Bradley also failed to win two early primaries. He was much embarrassed by his two to one defeat in the Iowa caucus, despite spending heavily there, as the unions had pledged their support for Gore. He then lost the New Hampshire primary 53-47%, which ended any hope of him making up ground to Gore. Bradley finished a distant second during each of the primaries on Super Tuesday.
Since his unsuccessful run in 2000 he has laregely stayed out of the limelight to endorse Howard Dean in 2004 and Barack Obama in January this year.
Did you know - Bill Bradley has a far wider peripheral vision that most people. While most people's horizontal field covers 180 degrees, his covered 192 degrees. Vertically most people can see 47 degrees upward; Bradley could see 72 degrees.
Making up one third (or is it one half now Jim Johnson has resigned?) of Senator Obama’s VP vetting squad, Kennedy is the daughter and only surviving child of U.S. President John F. Kennedy and his wife, Jacqueline Bouvier Kennedy Onassis.
Kennedy is an attorney, editor, and writer. She is one of the founders of the Profiles in Courage Award, given annually to a person who exemplifies the type of courage examined in her father's Pulitzer Prize-winning book of the same name.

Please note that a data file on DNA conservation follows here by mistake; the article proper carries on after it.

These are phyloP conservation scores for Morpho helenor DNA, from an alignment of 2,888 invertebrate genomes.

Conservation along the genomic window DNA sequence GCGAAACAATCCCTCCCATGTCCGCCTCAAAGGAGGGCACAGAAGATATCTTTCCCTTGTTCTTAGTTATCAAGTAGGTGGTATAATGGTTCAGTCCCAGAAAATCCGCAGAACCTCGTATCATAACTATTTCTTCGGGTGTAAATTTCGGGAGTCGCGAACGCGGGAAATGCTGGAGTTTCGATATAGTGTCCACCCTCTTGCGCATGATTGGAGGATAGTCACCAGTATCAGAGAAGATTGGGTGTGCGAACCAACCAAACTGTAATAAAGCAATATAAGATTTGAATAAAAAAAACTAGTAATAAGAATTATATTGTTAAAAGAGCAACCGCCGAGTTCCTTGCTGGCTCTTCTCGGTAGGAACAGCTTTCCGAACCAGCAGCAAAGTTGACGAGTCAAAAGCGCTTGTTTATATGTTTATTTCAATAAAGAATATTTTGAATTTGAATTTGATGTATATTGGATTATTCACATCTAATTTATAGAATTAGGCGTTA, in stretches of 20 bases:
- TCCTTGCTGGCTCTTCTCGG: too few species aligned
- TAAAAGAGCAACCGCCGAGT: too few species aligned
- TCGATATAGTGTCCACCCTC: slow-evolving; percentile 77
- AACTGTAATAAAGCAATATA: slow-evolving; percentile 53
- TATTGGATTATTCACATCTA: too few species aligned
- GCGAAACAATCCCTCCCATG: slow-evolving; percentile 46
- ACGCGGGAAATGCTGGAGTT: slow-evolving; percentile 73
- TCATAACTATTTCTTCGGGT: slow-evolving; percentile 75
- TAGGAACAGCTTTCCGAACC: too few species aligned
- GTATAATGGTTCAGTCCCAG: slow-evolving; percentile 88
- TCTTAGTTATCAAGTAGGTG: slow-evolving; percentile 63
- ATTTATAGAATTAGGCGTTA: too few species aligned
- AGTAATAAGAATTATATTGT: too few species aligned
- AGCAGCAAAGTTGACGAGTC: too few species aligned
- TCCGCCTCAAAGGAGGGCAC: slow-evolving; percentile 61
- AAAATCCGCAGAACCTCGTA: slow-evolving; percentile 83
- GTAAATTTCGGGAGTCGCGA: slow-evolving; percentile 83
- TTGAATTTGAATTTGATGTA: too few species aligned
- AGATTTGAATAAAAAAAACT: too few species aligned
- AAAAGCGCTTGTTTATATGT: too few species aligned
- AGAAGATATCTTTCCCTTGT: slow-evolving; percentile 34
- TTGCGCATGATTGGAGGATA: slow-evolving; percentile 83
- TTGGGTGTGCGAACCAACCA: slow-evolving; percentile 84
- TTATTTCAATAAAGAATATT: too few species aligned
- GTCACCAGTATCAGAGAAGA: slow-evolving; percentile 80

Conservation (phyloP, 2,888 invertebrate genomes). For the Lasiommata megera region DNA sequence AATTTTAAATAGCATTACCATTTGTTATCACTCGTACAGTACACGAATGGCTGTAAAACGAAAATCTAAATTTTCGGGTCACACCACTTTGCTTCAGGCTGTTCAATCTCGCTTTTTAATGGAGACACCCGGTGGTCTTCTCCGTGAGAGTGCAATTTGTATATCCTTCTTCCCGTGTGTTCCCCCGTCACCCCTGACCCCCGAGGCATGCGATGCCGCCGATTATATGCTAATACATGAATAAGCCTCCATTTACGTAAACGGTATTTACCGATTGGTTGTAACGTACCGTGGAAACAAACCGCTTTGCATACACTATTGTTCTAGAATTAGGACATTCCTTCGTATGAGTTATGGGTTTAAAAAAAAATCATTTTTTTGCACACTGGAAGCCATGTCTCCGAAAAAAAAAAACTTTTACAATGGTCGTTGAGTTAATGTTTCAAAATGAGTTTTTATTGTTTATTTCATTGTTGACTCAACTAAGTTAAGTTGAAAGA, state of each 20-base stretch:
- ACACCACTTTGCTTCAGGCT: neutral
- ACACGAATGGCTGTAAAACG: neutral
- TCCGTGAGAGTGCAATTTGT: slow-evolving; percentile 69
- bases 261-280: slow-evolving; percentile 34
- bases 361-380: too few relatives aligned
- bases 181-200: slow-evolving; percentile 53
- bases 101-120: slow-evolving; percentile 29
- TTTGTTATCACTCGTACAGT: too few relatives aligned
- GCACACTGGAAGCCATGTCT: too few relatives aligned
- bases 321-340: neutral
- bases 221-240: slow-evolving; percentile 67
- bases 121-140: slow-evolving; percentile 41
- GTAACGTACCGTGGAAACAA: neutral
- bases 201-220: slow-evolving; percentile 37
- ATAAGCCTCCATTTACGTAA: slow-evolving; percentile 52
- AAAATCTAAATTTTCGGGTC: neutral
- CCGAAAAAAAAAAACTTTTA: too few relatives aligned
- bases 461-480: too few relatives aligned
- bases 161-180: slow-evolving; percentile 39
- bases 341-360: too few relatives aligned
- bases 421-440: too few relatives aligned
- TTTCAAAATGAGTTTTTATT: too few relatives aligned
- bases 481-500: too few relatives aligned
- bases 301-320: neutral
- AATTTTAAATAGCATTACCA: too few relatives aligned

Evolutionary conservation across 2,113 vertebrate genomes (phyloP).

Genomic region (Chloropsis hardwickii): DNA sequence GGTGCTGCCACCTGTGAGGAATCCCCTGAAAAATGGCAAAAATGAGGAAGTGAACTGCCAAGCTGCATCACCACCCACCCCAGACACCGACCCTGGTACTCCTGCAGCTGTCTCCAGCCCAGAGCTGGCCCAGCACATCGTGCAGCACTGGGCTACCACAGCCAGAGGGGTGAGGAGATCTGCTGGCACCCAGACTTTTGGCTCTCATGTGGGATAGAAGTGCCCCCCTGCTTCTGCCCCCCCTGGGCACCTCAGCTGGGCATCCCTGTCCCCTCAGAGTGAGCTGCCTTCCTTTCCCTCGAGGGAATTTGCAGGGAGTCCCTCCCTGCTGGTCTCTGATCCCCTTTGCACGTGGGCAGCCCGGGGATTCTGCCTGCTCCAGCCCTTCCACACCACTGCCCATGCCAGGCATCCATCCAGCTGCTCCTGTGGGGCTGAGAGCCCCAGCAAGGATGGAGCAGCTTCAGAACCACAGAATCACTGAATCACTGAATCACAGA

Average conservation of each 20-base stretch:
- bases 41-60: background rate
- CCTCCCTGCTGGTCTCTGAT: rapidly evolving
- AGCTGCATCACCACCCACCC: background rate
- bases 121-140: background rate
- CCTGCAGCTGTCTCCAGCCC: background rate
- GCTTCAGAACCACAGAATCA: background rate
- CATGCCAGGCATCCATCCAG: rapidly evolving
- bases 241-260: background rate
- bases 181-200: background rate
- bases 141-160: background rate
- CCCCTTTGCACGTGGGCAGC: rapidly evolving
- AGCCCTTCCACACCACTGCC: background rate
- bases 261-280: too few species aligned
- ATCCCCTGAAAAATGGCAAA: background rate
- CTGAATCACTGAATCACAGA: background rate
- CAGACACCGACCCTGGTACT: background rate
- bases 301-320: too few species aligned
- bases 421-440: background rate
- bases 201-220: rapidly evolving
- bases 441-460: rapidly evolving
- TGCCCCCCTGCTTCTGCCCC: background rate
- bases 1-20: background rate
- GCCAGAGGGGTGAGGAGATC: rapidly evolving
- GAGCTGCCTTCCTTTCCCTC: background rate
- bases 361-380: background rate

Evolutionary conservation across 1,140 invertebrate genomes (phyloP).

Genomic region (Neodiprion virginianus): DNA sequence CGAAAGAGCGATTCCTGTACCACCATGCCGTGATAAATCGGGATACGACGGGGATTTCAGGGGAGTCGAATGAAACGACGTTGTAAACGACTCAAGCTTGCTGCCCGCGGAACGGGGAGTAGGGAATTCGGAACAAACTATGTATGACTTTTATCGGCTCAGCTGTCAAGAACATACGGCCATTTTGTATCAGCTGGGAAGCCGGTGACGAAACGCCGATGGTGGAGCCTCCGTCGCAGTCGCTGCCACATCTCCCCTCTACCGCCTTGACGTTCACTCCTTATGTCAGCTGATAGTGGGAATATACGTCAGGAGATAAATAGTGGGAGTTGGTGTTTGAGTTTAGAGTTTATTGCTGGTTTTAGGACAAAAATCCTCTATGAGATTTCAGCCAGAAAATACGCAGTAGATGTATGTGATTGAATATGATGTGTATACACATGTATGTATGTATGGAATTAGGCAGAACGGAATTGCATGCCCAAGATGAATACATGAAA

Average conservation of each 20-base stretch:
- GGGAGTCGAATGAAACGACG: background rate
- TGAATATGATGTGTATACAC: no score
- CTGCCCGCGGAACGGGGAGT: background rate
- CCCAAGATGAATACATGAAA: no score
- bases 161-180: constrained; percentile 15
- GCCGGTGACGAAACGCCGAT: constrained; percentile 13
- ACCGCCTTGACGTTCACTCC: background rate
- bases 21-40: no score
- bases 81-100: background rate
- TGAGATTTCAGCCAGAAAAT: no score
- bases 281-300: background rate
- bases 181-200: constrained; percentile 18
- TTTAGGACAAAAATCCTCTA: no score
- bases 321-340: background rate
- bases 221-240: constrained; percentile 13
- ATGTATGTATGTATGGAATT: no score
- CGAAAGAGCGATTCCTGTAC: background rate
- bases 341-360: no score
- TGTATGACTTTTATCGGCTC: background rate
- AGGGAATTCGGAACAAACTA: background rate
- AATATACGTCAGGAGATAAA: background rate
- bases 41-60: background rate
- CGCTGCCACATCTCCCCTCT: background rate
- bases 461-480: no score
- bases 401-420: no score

In addition, Kennedy has represented her family at the funeral services of former Presidents Ronald Reagan in 2004 and Gerald Ford in 2007, and at the funeral service of former First Lady Lady Bird Johnson in 2007.
Caroline Kennedy also represented her family at the dedication of the William J. Clinton Presidential Center and Park in Little Rock, Arkansas in November 2004.
She would bring with her unbeatable name recognition and the power to further add to Obama’s image as the second (or is it third, JFK, RFK, BHO?) coming of the Kennedy’s. The beginning of the restoration of the Kennedy dynasty - tied directly to Obama’s star - would send political hacks into a frenzy.
What’s more, Senator Edward Kennedy has been an avid and vocal supporter of Obama’s campaign and there is a great deal of sentiment for Senator Kennedy following his recent health troubles.
It would also satisfy those pressuring Obama to select a woman - without looking like he has merely settled for any woman who was not Hillary Clinton.
What’s more, this would not be unheard of. Dick Cheney was asked by then Governor of Texas, George W. Bush to head up the task force to find him a Vice Presidential running mate… before promptly selecting himself for the job.
But being realistic for a second, it won’t happen. Ms. Kennedy is a complete unknown political quantity, she has no political track record and no foreign policy experience to speak of.
Colin Powell has subtly been making his admiration for Barack Obama known in recent months.